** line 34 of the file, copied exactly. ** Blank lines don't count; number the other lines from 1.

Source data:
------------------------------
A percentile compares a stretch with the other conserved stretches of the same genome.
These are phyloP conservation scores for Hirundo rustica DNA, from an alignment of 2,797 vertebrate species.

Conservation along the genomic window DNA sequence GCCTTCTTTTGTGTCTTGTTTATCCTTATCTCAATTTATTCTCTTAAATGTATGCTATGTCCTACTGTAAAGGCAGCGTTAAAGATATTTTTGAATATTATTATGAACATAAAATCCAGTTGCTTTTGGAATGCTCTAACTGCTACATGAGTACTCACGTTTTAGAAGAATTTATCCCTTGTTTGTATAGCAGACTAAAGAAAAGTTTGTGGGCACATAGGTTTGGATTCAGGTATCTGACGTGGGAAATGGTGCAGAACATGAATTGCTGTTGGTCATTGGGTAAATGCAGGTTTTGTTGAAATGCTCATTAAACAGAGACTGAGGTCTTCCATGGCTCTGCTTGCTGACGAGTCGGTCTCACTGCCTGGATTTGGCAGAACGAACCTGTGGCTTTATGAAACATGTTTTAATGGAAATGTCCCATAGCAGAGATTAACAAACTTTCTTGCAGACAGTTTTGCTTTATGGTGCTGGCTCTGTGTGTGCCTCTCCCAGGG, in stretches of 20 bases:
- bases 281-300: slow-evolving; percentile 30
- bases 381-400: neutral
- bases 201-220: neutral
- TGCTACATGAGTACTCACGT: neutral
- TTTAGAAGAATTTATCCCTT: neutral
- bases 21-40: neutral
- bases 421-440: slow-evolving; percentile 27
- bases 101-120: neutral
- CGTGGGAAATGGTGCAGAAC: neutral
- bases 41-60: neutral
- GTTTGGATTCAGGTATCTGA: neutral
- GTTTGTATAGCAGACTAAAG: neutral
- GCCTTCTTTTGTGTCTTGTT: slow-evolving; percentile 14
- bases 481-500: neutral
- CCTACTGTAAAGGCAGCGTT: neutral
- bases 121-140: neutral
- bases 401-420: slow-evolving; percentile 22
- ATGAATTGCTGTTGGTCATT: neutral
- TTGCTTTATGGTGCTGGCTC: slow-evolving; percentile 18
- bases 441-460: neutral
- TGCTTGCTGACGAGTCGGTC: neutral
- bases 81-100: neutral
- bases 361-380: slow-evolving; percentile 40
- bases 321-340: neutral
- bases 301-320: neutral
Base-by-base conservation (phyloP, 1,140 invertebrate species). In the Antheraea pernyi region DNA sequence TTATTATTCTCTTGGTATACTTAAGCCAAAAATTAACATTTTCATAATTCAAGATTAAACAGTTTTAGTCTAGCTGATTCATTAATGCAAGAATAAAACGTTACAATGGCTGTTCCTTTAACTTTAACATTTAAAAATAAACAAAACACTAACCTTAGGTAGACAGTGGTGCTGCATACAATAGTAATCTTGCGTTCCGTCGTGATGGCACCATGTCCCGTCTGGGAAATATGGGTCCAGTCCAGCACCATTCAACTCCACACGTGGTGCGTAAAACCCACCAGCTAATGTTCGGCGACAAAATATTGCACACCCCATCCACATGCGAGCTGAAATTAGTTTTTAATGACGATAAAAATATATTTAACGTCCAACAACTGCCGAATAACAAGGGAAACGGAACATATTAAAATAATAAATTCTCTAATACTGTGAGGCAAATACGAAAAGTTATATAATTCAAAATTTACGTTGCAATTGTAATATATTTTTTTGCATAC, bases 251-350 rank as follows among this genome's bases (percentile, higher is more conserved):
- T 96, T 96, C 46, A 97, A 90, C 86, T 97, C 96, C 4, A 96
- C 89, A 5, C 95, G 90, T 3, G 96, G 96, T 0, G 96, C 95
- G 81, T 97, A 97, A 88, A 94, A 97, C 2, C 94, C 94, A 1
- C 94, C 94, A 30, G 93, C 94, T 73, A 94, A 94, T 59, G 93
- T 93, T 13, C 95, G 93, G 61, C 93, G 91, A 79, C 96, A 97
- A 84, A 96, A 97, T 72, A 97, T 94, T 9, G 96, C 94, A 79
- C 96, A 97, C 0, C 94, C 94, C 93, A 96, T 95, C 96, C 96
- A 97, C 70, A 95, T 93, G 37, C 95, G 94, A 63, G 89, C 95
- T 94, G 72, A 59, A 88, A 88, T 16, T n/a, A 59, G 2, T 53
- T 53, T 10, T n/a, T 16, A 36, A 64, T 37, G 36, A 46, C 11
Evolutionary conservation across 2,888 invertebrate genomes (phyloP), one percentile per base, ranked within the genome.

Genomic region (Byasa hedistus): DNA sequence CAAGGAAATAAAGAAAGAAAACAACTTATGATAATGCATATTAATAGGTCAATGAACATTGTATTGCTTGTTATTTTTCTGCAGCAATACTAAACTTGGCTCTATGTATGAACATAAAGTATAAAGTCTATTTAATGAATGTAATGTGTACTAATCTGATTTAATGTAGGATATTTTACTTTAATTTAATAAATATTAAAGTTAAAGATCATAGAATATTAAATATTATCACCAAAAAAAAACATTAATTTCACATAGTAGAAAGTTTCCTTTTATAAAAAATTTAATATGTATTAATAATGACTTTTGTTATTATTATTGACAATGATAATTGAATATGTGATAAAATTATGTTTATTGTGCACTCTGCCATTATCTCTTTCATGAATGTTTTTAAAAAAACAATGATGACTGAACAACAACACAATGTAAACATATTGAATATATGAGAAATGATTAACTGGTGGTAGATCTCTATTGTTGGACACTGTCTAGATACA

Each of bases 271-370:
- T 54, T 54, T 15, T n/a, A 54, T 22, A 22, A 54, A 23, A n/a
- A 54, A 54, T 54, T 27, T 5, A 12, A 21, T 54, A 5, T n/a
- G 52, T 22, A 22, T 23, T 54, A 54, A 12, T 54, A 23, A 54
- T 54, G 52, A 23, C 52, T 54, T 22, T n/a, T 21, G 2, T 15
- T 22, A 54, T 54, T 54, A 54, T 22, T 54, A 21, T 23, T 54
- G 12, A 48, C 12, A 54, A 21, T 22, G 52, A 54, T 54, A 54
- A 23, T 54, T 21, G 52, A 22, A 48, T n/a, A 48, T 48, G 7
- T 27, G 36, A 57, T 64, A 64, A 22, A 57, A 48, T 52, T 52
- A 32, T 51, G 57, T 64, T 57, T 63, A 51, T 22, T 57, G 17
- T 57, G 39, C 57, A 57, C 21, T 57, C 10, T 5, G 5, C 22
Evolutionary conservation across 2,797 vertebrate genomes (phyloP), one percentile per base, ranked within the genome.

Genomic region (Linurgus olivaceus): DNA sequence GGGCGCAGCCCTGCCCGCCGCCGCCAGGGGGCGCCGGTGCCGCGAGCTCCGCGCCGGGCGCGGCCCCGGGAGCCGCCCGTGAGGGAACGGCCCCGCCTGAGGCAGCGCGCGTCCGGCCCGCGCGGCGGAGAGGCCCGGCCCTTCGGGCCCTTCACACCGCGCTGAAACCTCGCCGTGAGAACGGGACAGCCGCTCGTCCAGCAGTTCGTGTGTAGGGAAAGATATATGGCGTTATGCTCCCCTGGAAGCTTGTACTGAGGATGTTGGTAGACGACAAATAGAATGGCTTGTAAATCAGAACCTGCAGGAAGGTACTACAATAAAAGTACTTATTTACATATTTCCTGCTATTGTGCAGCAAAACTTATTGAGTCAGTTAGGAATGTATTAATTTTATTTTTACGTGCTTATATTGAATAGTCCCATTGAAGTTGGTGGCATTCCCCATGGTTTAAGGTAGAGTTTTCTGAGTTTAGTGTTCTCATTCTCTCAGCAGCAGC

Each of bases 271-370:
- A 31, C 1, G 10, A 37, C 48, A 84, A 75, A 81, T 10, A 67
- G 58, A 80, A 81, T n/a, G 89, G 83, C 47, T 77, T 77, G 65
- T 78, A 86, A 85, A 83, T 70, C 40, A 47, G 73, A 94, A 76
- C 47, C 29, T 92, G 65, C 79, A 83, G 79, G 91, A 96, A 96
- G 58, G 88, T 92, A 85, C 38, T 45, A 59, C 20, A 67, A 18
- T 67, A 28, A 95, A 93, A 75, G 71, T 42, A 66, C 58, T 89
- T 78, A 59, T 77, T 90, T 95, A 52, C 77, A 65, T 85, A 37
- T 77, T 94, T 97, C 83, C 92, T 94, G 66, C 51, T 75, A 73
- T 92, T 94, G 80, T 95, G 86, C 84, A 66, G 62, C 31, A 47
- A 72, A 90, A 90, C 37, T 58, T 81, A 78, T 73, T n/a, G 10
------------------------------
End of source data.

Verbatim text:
- T 93, T 13, C 95, G 93, G 61, C 93, G 91, A 79, C 96, A 97